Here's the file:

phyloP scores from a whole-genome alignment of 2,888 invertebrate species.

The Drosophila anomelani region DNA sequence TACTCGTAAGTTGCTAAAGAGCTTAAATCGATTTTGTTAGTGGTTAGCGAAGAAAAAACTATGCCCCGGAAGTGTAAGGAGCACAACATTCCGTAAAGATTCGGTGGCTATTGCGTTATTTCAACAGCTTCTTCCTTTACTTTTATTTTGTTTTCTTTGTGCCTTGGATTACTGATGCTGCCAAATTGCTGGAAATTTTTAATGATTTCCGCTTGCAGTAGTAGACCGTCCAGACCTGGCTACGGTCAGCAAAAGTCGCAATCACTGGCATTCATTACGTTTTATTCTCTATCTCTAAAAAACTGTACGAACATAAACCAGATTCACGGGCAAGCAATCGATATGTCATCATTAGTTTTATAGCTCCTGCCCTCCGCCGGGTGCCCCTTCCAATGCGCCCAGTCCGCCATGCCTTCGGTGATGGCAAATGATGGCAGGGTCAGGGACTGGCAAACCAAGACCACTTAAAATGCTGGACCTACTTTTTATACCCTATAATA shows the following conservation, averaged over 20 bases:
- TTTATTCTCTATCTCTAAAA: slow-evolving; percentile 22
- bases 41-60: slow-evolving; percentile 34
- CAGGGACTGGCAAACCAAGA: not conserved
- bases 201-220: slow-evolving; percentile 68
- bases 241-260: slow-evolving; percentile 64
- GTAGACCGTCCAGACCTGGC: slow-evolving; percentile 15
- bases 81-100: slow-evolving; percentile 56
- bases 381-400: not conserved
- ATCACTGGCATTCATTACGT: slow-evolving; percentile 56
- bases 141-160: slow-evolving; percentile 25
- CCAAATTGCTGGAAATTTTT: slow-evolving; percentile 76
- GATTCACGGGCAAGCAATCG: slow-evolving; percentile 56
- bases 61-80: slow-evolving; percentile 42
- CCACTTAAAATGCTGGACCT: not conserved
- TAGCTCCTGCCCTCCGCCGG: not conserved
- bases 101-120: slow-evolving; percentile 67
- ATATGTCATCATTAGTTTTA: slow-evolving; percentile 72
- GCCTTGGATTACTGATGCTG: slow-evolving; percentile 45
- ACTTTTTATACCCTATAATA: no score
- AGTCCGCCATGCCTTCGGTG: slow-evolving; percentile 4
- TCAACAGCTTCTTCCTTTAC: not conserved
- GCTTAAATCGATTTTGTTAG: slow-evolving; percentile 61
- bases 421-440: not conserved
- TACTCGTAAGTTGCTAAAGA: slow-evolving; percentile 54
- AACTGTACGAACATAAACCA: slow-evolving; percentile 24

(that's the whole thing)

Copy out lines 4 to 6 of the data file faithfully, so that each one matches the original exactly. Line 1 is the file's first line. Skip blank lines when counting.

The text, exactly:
- bases 41-60: slow-evolving; percentile 34
- CAGGGACTGGCAAACCAAGA: not conserved
- bases 201-220: slow-evolving; percentile 68